Independent student content

BG Falcon Media

Independent student content

BG Falcon Media

Independent student content

BG Falcon Media

The BG News
BG24 Newscast
November 30, 2023

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Voters did not elect student candidates

University students have helped run Bowling Green by serving on city council in the past.

But no students were elected to council this year.

Ashley Harlett and Ashley Gilbert, juniors, didn’t get enough votes in Tuesday’s local elections to secure a council seat.

Harlett received 80 votes and was defeated by Gordy Heminger for Ward 1.

Though Gilbert secured 254 votes, it wasn’t enough to win the Ward 2 council position. Gilbert lost to John Zanfardino.

B.J. Fischer, council president, said he supports students’ desire to run for council.

But he stressed that a member’s commitment to serve the community is more important than if the individual is a student or not.

“Regardless of whether someone is a student or long-term resident, the test of their ability to serve is their ability to represent all the people in their ward,” Fischer said. “You don’t have to be a student to represent students effectively.”

But Jim Wasil, president of the College Republicans, disagrees.

The only way students can be accurately represented is by fellow pupils, Wasil said.

“City council is not about an individual’s ideas, you are there as a representative to bring out others’ ideas,” Wasil said. “I truly believe a student is best fit to represent a student.”

Wasil said the outcome of Tuesday’s election could potentially be detrimental to students.

“I think it could hurt us, it could hurt students’ voices,” Wasil said.

But despite Harlett and Gilbert’s defeat, Megan Newlove, Ward 3 councilwoman, said she’s impressed with their involvement in city government.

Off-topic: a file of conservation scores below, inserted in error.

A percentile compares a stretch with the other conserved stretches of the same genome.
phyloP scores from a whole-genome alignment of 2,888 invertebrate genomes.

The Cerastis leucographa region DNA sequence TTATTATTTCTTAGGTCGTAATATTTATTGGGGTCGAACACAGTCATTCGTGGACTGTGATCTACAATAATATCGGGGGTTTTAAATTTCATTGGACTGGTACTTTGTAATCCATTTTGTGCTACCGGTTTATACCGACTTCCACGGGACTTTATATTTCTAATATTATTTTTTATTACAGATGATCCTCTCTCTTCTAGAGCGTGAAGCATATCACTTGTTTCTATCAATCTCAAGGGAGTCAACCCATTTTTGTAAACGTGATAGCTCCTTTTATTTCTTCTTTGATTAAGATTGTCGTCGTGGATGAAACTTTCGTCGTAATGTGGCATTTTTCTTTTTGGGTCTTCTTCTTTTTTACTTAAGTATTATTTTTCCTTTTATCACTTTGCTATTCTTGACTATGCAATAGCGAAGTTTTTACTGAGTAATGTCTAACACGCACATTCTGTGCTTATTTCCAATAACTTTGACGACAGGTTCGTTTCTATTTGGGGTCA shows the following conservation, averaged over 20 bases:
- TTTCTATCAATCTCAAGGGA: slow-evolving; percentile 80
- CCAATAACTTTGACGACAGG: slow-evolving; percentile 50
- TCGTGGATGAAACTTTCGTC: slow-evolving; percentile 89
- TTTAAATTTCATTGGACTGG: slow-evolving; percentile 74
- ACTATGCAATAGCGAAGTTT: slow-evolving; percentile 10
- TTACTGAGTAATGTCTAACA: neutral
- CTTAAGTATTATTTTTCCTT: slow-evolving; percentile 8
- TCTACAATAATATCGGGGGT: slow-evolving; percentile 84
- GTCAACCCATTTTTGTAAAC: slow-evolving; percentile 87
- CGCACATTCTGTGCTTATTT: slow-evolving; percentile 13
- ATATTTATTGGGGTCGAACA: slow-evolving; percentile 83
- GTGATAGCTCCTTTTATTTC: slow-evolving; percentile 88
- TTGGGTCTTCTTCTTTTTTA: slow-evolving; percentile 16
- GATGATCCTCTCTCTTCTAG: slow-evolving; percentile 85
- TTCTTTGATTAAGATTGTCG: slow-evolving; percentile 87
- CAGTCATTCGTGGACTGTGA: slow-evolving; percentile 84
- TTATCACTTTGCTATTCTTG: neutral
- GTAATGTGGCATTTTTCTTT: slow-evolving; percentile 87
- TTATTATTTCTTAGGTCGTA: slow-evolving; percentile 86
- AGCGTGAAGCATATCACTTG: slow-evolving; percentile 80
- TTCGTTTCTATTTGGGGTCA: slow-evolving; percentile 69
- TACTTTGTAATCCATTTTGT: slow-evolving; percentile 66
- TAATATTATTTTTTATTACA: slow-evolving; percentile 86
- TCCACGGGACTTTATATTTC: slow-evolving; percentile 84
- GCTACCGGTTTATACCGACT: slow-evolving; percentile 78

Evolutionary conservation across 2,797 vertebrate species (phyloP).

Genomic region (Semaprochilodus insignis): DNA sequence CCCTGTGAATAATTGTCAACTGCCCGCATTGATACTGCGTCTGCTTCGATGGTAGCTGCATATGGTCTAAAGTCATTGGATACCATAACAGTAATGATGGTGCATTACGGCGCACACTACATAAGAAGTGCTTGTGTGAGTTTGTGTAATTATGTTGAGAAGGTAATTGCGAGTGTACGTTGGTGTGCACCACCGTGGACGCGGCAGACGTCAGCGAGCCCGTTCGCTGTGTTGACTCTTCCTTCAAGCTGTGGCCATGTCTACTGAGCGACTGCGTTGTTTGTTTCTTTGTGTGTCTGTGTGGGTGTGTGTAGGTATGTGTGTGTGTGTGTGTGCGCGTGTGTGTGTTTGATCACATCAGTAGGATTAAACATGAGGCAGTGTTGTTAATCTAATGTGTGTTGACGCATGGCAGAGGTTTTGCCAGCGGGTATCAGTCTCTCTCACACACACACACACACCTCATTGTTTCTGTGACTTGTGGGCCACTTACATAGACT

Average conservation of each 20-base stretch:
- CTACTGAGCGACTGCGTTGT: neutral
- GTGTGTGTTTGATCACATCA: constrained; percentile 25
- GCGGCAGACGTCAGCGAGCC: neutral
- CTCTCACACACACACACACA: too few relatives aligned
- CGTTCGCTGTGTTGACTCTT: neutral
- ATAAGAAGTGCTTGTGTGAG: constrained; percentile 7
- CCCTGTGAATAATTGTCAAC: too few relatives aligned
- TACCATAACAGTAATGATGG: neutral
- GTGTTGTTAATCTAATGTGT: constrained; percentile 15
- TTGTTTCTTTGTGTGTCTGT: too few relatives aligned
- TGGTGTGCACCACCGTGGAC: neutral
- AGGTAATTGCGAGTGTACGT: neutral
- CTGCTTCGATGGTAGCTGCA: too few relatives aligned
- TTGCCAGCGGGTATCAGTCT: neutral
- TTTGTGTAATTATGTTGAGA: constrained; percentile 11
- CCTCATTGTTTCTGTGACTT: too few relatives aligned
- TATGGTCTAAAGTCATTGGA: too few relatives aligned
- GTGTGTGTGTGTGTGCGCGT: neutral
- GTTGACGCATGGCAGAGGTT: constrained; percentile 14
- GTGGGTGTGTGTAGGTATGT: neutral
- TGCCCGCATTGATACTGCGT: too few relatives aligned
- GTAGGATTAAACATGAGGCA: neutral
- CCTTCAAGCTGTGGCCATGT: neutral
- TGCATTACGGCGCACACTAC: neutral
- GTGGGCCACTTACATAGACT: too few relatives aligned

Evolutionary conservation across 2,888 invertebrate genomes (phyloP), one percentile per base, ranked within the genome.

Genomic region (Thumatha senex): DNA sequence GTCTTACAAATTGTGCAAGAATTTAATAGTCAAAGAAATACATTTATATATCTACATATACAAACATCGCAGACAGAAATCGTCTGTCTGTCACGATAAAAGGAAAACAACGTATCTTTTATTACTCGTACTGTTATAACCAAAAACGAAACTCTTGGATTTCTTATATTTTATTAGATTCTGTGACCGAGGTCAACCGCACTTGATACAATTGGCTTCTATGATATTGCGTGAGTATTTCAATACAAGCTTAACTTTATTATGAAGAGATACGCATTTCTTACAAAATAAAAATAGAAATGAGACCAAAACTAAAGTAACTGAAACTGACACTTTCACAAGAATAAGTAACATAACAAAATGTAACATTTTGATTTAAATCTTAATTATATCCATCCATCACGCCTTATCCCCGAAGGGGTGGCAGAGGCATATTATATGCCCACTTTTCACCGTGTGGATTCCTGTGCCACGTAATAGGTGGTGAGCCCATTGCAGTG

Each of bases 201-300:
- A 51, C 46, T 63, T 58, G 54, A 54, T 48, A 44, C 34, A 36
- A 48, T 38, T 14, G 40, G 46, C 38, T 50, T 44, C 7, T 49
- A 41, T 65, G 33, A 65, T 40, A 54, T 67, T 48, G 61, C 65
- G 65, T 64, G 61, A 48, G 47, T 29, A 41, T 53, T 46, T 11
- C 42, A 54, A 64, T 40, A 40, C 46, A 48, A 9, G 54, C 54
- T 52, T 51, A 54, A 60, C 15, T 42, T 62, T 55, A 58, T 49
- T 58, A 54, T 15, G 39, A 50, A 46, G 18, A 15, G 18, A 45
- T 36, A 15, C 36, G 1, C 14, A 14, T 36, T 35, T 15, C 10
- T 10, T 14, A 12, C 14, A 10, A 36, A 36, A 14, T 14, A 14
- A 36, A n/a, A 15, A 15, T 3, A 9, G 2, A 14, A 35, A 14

And their campaigns placed a spotlight on issues, like improving relationships between community members and students and accurate representation of students by city council members, Newlove said.

“By virtue of being in the race, they were able to bring attention to issues of concern for students,” she said.

It’s been more than six years since a student has been elected to council, but students still have opportunities to be heard.

They can either attend the bi-monthly meetings or contact their representatives, Newlove said.

“It’s important for everyone to have their views heard and have the opportunity to express themselves whether that’s actually being elected and serving or coming to meetings and speaking to council,” she said.

Wasil said although he pushes students to attend council meetings, they usually “gripe rather than go.”

But it’s virtually impossible for Newlove and other council members to know every problem or issue residents want addressed, she said.

“It’s important when students feel there are issues that are of concern to them that they make them known,” Newlove said. “I might not know of a particular issue unless someone brings it to me.”

Wasil argued that if a student served on city council, their peers would be more likely to attend meetings.

“It’s hard to talk to people that some might consider to be on a different level,” Wasil said, referring to current council members.

Though Fischer said he’d like a student to be elected, ultimately it’s up to local residents to decide.

“It’s my job to work with the people the voters send,” Fischer said.

“It’s really the voters’ call in terms of who they want to be represented by.”

Fischer has discovered – throughout his 14-year tenure on council – it doesn’t matter if council members are students or not.

It’s all about the individual’s level of commitment and dedication.

“The key thing is not where you come from, but what you do when you get there,” Fischer said.

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